Why settle for a responsible and caring man, when the hunky, masculine ex-con with a motorcycle and a trust fund is waiting around the corner to sweep her off her feet?

  • tedseeber

    Very good, but priliege should be privilege. Oh, and you forgot that 1970s feminist complaint, hammered into the heads of men and boys my age, that men cause all the wars, all the pollution, and all the rapes in the world, and are thus irredeemably useless and evil.

  • eric

    As an employed, financially-secure, educated (two degrees), sense of humor, nice personality, big caring-hearted (many friends will attest to the last three) male who loves wine, cooking, reading but yet still likes to watch the occasional sporting event and has some flaws (need to exercise more :-)) but no criminal past or emotional baggage, I have chosen to remove myself from the dating pool. After years of dating self-absorbed, selfish, boring, complaining women I have no desire left to attempt any type of relationship. I am happy and content 99% of the time without it…I have plenty of friends male and female to socialize with but I would not consider extending an invitation to any of my female friends for anything “more” relationship-wise. Many of my male friends are choosing or have chosen to do the same. We are just fed-up and have given up.

  • ManWithPlan

    Right there with you brother. I’m educated, world traveler, have a great job, funny, interesting, and people consider me good-looking. I will never marry or enter a committed relationship with a woman. Time for women to be strong and independent all on their lonesome now.

  • Kristen inDallas

    To be totally blunt — because many of those “responsible and caring” single men are simply projecting an image of being responsible and caring because that’s what their feminist studies professor told them they were supposed to be. In my experience, they can take off and break her heart just as fast as a jerk. And unlike a jerk, they’ll also let her take off and break their hearts when she gets fatigued of making the relationship work. So yeah sweet guys>jerks for making you feel good about yourself short term. But when a woman looks for her life-long mate, she knows she’s not perfect, she knows she *shouldn’t* feel good about herself everyday, she wants to grow, she needs to be pushed and most importantly she needs to know that the man she’s betting everything on is more tenacious than he is sensitive.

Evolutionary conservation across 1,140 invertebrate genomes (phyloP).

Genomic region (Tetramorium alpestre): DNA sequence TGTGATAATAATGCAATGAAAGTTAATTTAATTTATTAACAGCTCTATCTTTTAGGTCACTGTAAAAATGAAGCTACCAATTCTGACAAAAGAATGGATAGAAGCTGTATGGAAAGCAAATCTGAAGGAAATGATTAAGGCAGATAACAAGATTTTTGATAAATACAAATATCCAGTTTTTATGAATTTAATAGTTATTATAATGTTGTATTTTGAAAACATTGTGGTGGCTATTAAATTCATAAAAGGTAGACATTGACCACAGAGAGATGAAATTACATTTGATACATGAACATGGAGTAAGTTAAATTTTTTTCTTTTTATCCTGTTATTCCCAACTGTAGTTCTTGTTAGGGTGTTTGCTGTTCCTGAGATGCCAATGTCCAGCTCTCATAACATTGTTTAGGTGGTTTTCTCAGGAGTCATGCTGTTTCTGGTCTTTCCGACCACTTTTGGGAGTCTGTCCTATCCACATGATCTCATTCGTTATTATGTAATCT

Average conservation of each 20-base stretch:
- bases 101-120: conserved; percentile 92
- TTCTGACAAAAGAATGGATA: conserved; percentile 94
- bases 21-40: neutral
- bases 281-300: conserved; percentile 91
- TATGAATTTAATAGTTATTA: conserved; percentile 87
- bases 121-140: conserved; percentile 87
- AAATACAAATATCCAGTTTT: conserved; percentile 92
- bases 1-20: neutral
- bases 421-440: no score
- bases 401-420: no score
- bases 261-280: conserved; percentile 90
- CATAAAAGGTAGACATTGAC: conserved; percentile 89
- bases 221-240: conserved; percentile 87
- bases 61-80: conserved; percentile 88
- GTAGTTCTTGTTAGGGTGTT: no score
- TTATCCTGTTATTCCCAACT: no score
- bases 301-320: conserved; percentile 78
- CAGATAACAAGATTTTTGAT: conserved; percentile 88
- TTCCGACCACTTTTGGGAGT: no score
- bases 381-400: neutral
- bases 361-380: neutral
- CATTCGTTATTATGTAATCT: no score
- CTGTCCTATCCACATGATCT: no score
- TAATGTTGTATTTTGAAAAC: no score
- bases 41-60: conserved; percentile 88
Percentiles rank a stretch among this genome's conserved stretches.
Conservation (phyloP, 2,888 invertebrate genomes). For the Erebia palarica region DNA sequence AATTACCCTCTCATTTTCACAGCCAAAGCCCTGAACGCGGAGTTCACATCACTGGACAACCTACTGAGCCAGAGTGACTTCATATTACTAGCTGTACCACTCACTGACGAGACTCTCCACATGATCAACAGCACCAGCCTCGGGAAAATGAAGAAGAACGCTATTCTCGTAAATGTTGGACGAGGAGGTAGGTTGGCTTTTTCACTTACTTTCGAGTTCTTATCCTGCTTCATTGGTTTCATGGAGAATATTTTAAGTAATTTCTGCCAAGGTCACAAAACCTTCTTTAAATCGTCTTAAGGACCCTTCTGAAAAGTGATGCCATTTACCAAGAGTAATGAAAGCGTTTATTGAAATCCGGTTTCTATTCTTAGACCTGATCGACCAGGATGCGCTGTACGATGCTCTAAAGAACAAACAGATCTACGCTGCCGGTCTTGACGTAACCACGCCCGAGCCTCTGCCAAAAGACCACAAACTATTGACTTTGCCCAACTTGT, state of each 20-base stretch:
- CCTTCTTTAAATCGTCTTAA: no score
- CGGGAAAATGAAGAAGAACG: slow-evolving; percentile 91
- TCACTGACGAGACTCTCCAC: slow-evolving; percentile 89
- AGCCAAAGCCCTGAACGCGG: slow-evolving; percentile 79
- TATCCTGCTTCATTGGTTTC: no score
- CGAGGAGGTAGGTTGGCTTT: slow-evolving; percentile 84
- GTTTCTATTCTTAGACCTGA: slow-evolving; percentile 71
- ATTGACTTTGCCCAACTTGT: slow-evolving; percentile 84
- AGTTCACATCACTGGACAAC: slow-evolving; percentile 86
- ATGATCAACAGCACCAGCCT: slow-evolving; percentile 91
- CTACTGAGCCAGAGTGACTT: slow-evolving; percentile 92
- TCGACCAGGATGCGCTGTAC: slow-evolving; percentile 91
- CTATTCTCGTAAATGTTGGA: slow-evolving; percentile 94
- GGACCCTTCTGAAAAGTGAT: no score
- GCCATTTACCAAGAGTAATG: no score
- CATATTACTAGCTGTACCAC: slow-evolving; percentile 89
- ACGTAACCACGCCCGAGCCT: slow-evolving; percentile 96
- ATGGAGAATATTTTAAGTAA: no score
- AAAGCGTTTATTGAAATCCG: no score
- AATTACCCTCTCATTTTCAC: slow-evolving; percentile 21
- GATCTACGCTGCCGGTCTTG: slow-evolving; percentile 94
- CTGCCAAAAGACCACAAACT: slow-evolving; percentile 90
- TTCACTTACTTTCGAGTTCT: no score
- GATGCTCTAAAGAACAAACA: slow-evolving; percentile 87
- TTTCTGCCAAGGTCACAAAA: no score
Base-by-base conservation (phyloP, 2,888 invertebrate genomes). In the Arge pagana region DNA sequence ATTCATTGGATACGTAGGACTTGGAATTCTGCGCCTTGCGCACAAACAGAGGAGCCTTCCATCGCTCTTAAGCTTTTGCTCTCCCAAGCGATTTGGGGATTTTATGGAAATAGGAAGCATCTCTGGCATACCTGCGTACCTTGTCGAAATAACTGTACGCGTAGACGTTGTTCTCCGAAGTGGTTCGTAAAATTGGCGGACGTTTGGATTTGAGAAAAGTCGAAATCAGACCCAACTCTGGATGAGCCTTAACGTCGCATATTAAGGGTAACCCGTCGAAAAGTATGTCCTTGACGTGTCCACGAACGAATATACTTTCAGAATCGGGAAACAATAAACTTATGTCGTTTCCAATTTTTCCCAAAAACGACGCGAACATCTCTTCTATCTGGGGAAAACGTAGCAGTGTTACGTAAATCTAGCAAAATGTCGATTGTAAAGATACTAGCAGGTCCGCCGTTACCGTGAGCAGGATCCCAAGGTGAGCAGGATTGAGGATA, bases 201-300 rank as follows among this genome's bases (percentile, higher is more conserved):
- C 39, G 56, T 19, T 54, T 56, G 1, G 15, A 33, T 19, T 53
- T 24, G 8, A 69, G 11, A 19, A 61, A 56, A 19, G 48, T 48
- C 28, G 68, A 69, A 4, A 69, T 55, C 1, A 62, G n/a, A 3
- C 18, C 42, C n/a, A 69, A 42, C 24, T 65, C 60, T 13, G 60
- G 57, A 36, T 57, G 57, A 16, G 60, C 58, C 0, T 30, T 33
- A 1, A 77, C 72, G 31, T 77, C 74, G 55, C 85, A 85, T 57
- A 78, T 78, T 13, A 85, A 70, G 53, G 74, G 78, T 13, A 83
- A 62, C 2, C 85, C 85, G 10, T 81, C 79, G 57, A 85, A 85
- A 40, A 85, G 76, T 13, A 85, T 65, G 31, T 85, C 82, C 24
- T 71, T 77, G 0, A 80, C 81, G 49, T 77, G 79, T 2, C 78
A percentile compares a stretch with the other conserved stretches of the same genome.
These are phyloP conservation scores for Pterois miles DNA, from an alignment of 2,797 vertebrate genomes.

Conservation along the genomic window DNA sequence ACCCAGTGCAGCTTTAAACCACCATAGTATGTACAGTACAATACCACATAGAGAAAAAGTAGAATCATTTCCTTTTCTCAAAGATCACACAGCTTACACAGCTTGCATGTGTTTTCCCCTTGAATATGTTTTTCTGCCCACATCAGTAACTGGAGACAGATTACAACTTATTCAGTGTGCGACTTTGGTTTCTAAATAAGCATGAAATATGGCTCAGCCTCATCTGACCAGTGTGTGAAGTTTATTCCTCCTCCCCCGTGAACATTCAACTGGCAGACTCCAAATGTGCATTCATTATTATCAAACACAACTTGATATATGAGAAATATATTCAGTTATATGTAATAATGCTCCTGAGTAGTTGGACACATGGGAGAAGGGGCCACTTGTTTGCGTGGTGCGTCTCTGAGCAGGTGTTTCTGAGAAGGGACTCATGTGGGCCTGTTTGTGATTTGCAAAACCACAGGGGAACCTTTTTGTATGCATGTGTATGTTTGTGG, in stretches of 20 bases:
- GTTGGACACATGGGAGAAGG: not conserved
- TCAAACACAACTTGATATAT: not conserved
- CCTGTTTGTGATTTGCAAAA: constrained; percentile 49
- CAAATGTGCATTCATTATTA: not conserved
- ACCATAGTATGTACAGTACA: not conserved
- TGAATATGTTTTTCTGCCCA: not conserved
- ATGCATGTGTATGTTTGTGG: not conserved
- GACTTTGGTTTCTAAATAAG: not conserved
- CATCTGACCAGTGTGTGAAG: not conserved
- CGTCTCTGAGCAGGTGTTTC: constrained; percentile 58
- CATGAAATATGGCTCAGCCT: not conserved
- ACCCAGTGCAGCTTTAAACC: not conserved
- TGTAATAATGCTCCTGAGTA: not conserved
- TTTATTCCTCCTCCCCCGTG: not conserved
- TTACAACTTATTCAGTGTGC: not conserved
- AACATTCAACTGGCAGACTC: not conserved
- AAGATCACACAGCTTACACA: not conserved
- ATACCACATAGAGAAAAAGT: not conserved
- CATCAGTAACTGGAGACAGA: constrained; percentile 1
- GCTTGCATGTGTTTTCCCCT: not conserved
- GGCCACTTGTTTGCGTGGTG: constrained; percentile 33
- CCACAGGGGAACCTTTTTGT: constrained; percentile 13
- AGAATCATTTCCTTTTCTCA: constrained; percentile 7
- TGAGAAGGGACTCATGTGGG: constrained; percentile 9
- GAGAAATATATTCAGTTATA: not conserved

Anyway, this is just 2 cents from the peanut gallery, but I’m hoping to be helpfully honest. Chicks don’t necesarily dig bad boys, but they do usually gravitate towards genuineness, and a few will naturally gravitate toward genuine jerks. A genuinely good guy will accept that it’s just one particular girl, preferring one particular jerk, that she has her own thoughts and her own reasons and move on. A self-proffessed (but not very genuine) “good guy” will assume that any other guy with any flaw at all is inferior and therefore a jerk, that all women prefer jerks, that women don’t know what’s good for them and are clearly stupid and/or callous. (hint – these are not very nice things to be thinking about women or the men they date).
    My advice, be the best version of yourself you can be, but don’t ever fall for the idea that anyone is 100% a “good guy” or a “bad guy.” Be good, do good, but if you find yourself needing to tell a girl that your are good, well that’s about as big a red flag in the dating world as the folks that say they’re “sick of everyone else’s drama”

  • ManWithPlan

    Where did I say anything about a feminist-indoctrinated “Nice Guy?” I said, a good, caring, and responsible guy. Quite interesting how much crap YOU project onto these men.

  • Rebecca Fuentes

    I never got it either. I married a divorced single dad who didn’t have a college education at the time (he earned his welding certification after we married). I often felt like many women I went to college with or worked with afterward had conflicting views of what they wanted: A sexy “exciting” guy who would sweep them off their feet and give them an element of risk or danger, but who could be tamed (or converted). The whole “Twilight” phenomenon exemplifies this with the dangerous, risky man who is so devoted to his one woman he will “tame” himself. It sets up an impossible expectation, and women set themselves up for heartache.